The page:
Bandon's Irish Roots

The presence of ethnic populations in communities adds richness to their cultural heritage.

 Scandinavians made up the majority of foreign-born in Coos County's early history. However, immigrants arrived from many other countries including Canada, England, China, Germany, and Ireland. Among the most influential was George Bennett.

 George Bennett was born in Bandon, Cork County, Ireland, in 1827. Among his classmates and fellow Bandonites was Henry H. Baldwin, who would later figure prominently in Coos history as a pioneer homesteader and survivor of the 1852 wreck of the Captain Lincoln.

Bennett, and his wife, whom he had married in 1853, had three sons and a daughter. He attended Devonshire Academy and earned a Bachelor of Laws degree from Trinity College in Dublin.  In May 1873 Bennett, his sons Joseph W. and George A., and a friend named George Sealy sailed on the schooner City of Baltimore for New York.   Mrs. Bennett and their daughter remained in Ireland, never joining the rest of the family in far-off Oregon.

 The foursome crossed the United States railroad, arriving in San Francisco.  From there they boarded the steamship Eastport for the Coos region. After a brief stay in Empire City, they made the difficult journey overland at Isthmus Slough, eventually reaching the mouth of the Coquille River.

 Here they found a sparsely populated, densely vegetated site known as "The Ferry".  No stores, hotels, or businesses were nearby. Bennett viewed it as an ideal location for future economic development, close to vast stands of timber, the ocean, and the mouth of a navigable river.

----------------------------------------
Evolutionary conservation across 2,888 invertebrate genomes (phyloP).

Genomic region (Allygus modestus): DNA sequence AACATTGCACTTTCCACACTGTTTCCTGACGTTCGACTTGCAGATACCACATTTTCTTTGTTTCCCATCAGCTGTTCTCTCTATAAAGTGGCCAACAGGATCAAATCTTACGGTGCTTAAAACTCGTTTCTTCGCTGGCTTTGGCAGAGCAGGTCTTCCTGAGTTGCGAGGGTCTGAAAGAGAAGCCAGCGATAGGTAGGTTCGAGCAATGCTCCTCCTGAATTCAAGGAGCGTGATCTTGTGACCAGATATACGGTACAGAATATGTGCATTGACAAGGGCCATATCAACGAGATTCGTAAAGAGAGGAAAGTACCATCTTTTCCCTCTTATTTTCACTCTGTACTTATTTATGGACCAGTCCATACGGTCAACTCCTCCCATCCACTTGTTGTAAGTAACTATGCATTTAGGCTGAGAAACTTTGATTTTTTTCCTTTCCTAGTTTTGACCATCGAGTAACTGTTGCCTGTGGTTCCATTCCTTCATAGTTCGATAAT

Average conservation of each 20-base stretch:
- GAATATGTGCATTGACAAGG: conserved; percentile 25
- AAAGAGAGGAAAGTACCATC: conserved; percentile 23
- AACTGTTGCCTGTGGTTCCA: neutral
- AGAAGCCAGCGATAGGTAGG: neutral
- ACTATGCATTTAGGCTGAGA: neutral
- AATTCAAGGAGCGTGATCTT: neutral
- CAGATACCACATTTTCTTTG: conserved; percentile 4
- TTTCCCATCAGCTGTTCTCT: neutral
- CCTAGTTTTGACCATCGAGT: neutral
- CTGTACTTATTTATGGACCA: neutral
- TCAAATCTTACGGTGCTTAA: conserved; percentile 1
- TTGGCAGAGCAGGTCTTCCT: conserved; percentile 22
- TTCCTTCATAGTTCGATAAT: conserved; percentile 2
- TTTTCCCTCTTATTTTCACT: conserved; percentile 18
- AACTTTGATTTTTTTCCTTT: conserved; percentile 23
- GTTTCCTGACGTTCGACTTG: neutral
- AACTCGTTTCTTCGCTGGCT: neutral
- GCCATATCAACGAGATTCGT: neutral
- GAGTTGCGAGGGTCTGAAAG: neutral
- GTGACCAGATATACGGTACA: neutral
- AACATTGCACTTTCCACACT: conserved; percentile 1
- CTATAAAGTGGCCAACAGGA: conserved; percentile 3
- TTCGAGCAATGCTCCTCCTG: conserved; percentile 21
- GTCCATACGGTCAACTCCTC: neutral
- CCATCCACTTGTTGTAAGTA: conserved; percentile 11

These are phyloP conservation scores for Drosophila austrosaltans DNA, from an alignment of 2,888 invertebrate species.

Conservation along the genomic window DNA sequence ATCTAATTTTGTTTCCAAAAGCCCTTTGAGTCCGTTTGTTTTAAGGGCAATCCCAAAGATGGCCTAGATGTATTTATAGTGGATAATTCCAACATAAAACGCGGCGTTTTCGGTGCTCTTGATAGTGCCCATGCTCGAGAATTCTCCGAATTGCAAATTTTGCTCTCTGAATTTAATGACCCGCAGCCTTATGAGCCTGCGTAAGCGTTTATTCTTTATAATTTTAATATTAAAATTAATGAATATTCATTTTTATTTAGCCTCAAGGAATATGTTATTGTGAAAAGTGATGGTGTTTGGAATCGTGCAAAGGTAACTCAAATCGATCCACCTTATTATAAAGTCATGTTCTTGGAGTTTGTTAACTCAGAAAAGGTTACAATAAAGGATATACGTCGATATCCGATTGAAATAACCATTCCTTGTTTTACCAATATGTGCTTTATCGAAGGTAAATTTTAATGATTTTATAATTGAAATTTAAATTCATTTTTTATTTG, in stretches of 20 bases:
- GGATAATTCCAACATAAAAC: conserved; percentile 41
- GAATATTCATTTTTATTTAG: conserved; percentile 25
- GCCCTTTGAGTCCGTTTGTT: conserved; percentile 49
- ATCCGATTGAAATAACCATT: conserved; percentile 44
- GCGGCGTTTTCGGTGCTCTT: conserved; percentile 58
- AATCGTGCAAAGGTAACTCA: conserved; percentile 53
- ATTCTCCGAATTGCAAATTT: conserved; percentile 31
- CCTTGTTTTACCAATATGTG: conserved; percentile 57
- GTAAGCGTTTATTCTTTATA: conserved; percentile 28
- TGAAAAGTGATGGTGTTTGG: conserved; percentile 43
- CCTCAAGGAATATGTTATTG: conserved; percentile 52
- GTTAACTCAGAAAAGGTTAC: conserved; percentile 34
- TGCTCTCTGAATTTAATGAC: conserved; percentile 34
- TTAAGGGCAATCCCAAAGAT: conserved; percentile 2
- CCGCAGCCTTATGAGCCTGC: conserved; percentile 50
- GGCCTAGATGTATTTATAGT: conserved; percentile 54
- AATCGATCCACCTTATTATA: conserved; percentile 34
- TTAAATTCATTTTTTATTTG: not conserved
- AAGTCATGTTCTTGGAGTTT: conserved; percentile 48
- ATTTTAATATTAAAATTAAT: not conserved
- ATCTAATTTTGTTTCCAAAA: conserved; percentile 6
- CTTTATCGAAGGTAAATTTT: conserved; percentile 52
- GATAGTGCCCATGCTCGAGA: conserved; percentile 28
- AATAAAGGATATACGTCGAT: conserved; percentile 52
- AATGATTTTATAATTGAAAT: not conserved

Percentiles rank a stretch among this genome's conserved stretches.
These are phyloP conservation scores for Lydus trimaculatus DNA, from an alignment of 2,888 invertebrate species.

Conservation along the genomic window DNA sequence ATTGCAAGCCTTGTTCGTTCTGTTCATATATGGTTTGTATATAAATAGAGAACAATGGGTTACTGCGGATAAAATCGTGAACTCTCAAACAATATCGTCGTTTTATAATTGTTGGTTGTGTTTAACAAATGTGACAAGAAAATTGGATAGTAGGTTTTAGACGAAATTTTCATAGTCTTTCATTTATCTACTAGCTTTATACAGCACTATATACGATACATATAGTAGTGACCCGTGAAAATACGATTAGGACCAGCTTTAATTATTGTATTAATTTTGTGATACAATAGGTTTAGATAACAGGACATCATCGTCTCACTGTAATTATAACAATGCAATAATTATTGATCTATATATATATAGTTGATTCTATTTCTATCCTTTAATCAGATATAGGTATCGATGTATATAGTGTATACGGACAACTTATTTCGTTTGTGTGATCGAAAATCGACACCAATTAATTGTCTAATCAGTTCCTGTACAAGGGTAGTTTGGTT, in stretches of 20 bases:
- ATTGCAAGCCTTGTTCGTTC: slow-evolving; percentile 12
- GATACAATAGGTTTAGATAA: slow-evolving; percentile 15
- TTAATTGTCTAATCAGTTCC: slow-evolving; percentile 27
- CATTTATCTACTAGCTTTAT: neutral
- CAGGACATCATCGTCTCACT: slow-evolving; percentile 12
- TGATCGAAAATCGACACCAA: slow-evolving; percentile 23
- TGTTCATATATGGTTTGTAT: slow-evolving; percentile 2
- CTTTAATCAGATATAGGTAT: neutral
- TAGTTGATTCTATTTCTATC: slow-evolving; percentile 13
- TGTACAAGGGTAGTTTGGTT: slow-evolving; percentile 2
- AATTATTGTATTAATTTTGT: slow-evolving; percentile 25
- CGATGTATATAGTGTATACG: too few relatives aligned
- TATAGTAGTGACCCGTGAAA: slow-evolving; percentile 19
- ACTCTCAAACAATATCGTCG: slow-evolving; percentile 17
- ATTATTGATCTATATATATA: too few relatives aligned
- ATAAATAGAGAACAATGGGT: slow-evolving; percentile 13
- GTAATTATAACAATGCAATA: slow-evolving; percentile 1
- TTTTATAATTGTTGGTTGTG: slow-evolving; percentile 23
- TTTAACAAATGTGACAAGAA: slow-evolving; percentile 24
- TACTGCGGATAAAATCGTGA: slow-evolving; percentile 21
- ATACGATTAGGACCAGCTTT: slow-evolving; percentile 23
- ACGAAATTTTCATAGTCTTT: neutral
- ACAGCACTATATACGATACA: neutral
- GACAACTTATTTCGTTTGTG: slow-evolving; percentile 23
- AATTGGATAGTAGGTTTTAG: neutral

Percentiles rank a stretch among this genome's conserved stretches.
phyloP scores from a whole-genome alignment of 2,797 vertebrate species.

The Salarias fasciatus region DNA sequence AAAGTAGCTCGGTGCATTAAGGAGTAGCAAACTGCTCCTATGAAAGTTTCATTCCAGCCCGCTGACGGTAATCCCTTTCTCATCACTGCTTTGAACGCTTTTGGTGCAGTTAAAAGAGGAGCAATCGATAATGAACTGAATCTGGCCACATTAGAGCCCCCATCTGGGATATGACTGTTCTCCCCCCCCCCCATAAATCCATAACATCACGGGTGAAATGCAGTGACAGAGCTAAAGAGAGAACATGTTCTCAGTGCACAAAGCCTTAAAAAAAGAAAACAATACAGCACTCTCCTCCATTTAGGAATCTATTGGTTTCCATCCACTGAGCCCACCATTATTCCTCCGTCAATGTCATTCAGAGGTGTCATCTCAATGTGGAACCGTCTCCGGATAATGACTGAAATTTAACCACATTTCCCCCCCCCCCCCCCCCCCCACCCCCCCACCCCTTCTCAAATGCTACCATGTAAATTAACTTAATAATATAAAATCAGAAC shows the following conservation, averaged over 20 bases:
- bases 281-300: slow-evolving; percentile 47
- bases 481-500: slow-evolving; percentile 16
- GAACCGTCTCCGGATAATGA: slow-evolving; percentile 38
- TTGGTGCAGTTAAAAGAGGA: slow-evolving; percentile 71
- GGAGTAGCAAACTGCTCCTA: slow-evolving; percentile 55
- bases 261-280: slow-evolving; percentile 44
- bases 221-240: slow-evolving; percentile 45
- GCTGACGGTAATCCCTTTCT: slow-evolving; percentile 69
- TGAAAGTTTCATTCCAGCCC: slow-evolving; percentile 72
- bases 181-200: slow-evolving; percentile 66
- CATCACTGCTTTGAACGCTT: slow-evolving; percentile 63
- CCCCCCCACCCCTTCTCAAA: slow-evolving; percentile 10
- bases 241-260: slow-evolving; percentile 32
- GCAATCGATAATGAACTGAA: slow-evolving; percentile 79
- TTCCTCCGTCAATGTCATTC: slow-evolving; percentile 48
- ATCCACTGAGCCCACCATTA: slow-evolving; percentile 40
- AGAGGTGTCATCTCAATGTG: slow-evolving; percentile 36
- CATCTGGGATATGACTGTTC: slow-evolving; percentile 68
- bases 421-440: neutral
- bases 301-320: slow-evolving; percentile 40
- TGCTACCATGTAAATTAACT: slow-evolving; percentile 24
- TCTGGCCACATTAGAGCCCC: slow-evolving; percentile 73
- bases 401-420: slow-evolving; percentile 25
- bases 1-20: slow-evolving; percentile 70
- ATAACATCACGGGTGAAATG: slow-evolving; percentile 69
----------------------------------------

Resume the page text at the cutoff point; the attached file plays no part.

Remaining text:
Rich soil was suitable for agricultural endeavors. He bought Thompson "Tommy" Lowe's donation land claim as well as property to the north and south and on the beach. Here in 1874 he established Bandon, named after his hometown. (He gives the origin of the name as deriving from an English Puritan settlement in the south of Ireland, dating from the late 1500s).

 He served as Justice of the Peace, participated in community affairs, and served as official observer for the United States Weather Bureau. He may be almost as well remembered as the person who introduced gorse, also known as furze, to Oregon's South Coast.

 The yellow-flowered, spiny, European shrub is highly flammable and nearly impossible to eradicate. Growing thick and wild, this oily evergreen fueled Bandon's devastating fire in 1936.

 In addition to writing histories of both Bandons, his literary efforts extended to poetry praising the splendors of Coos County and condemning the hazards of Beaver Slough. In a two-part poem written in 1876, he expressed his deep displeasure about the nearly insurmountable difficulties of traversing Beaver Slough. Two verses follow:

If you wish to go from Coaled, to ‘our beautiful Coquille, ‘tis much easier far, without a car, to go straight through Hell...

And the rushes and sedge, they make a hedge that cannot be pierced by man. And the bears and cats, the beavers and rats, will devour you if they can.

In its completion is the six-stanza poem he wrote in 1887 entitled, The Bandon Beach:

O, we love to stroll where the billows roll on a cheerful and cloudless day; and roam o’re the strands, with their jeweled sands and watch the wild waves at play.

The water it raves in the sounding caves, in the gloomy and dark defiles-Rushing and dashing, seething and splashing; through the echoing, somber isles. Or, rippling in ripples, smiles and dimples, they steal up so softly and slow, to start some pet, whom there often met on their fair shores long ago. Sitting on rock, beyond the shock of the incoming angry wave,

We think of this life, its sorrows and strife and the life that’s beyond the grave. There, with shining band, in summer land, in the land of ancient story, We hope we will be, through eternity, in happiness, peace and glory.

Then cheer up, sad one! Come, take courage, man! The heavens are brilliant with light! And the glad’ning ray of the coming day peeps through,-you’ve passed the night!